4 Reasons Diabetic Retinopathy Is Dangerous To Your Sight
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Diabetes is a severe disease that affects more aspects of your health than people realize. Eyesight is no exception to the effects of diabetes.
It can lead to the early development of cataracts, glaucoma, and blurry vision when you have high blood sugar. Diabetes can also cause a unique eye disease called diabetic retinopathy.
Diabetic retinopathy can cause vision loss if it goes untreated. Keep reading to learn more about diabetic retinopathy and what it does to your eyes.
It Damages Your Retina
Diabetic retinopathy affects the retina inside your eye. The retina is a thin tissue that lines the back inner wall of your eye.
It has millions of photosensitive cells on it called rods and cones. That means they sense light which they then convert into electrical signals.
Your rods and cones send these signals to your brain, which translates them into images. The retina is a complex, fragile system and is vital to your eyesight.
Diabetic retinopathy is when the sugar in your blood damages the blood vessels in your eyes. It blocks them up, which causes bleeding and new, weaker blood vessels to form.
These new blood vessels are weak and also tend to bleed, which amplifies the problem. All this bleeding blocks vision as the blood leaks into the eye cavity.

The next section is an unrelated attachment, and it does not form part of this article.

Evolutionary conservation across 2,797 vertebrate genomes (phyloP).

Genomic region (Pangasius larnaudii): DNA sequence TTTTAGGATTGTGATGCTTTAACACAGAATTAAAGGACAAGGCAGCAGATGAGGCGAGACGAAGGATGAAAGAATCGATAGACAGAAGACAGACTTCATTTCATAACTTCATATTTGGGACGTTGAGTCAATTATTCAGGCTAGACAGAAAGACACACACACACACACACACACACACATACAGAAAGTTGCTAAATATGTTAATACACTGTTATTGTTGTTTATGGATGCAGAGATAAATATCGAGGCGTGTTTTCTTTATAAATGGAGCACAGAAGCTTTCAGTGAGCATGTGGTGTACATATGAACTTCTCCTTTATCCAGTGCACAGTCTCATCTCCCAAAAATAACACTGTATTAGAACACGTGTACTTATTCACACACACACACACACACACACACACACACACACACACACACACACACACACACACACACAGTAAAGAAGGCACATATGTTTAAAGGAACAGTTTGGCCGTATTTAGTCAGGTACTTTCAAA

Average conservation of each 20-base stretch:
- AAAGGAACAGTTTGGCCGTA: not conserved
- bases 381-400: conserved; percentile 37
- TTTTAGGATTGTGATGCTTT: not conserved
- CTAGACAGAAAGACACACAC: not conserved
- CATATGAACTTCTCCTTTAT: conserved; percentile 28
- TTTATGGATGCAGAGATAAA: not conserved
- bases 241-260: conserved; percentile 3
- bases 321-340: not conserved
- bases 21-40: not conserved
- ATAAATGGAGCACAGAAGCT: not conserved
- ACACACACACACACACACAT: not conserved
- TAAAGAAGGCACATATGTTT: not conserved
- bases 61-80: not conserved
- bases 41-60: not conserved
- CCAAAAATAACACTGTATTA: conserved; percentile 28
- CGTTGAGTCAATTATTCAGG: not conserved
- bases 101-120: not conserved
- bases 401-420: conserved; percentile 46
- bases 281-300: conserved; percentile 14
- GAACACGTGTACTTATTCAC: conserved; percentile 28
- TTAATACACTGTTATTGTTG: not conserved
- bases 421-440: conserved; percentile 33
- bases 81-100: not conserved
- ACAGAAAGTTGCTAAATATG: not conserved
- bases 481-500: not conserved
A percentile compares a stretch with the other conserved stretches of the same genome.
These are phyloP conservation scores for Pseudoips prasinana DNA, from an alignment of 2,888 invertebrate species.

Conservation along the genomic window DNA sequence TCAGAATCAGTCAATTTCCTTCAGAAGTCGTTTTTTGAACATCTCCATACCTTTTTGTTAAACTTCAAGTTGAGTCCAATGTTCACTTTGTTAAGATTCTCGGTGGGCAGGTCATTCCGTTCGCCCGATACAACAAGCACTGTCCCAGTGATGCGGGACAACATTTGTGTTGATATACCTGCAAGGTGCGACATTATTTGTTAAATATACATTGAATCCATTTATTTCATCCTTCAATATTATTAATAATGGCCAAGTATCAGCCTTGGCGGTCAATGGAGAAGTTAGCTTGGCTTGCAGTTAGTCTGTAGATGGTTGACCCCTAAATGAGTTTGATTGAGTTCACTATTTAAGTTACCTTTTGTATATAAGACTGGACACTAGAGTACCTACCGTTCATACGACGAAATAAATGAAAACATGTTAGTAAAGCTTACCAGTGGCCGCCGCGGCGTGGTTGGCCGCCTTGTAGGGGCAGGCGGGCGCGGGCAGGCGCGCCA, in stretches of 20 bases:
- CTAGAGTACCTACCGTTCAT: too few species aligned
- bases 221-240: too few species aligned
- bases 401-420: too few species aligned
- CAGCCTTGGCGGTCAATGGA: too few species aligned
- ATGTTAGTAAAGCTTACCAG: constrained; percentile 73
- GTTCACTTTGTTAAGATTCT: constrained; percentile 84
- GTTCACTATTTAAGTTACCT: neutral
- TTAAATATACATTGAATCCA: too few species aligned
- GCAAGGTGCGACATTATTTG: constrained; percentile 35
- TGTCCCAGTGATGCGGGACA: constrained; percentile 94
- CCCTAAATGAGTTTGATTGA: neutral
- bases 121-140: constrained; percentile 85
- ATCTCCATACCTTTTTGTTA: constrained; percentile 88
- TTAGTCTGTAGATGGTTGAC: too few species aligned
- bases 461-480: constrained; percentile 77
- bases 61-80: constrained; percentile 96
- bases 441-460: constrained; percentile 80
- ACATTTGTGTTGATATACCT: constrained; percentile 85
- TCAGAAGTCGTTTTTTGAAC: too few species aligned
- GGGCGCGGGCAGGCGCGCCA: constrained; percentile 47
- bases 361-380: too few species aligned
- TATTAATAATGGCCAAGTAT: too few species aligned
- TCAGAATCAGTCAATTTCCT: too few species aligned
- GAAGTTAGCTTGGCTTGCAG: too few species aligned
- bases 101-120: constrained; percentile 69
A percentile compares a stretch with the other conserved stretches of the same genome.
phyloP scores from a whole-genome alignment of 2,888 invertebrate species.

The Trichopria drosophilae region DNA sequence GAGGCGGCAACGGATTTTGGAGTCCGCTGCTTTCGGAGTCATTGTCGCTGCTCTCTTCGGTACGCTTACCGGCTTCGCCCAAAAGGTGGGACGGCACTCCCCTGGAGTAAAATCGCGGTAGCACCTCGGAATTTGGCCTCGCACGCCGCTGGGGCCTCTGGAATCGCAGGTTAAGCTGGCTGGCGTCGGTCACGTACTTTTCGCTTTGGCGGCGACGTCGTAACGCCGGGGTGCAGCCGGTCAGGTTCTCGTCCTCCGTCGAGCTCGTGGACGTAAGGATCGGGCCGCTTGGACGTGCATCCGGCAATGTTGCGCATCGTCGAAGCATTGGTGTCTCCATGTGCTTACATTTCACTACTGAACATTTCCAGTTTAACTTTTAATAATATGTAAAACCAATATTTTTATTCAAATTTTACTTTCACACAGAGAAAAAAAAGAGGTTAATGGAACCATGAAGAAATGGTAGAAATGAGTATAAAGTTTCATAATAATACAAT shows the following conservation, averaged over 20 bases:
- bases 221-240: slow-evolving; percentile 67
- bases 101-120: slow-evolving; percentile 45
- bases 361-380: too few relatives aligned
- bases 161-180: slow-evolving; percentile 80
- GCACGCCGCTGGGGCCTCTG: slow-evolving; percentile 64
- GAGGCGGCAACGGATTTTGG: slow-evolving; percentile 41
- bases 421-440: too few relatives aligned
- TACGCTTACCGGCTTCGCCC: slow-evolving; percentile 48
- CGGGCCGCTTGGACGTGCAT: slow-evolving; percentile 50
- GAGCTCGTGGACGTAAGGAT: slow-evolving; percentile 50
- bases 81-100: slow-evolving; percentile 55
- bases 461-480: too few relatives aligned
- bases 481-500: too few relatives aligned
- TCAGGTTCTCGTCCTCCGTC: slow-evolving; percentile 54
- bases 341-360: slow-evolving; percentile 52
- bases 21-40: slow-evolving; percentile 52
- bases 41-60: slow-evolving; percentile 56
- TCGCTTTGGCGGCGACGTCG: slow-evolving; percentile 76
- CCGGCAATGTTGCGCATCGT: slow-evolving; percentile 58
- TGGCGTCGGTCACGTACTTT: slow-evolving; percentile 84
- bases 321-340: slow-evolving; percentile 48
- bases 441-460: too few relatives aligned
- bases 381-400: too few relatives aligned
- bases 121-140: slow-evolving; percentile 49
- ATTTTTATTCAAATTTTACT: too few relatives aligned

It Can Cause Permanent Vision Loss
There are two stages of diabetic retinopathy. They are non-proliferative (NPDR) and proliferative (PDR).
NPDR is the first stage and is common among people with diabetes. It is problematic, and you may experience some blurriness in your vision with NPDR, but it is not severe or dangerous.
The second stage, PDR, is much more dangerous to your eyesight. As the disease progresses and weak blood vessels keep forming in your eye, scar tissue develops.
This scar tissue pulls on the retina, which creates holes and tears on the surface. Tears in the retina allow blood and fluid to leak behind it and push it away from the wall of your eye.
If the retina gets pushed far enough away from the wall of your eye, it will detach completely. A detached retina can cause permanent vision loss if it goes untreated.
It Can Lead to Other Vision Problems
Diabetic retinopathy can also trigger other serious problems that threaten your vision. Diabetic macular edema begins when PDR spreads to the macula or center part of your retina.
The macula is responsible for focused central vision like recognizing faces. The blood vessels cause the macula to swell, blurring the central part of your vision.
Neovascular glaucoma is a potential side effect of diabetic retinopathy. It occurs when the new blood vessels block the drainage meshwork of the eye.
This blockage increases the pressure inside the eye until it damages your optic nerve. Damage to your optic nerve can cause permanent vision loss.
It is Difficult to Detect
Diabetic retinopathy does not have many symptoms in the early stages. It may cause your vision to fluctuate in the beginning. But until it permanently damages your eyesight, you may not even realize you have it.
Early detection is essential to prevent diabetic retinopathy from ruining your vision. Schedule an appointment with Eye Physicians & Surgeons of Arizona in Glendale, AZ, to ensure diabetic retinopathy does not take your eyesight!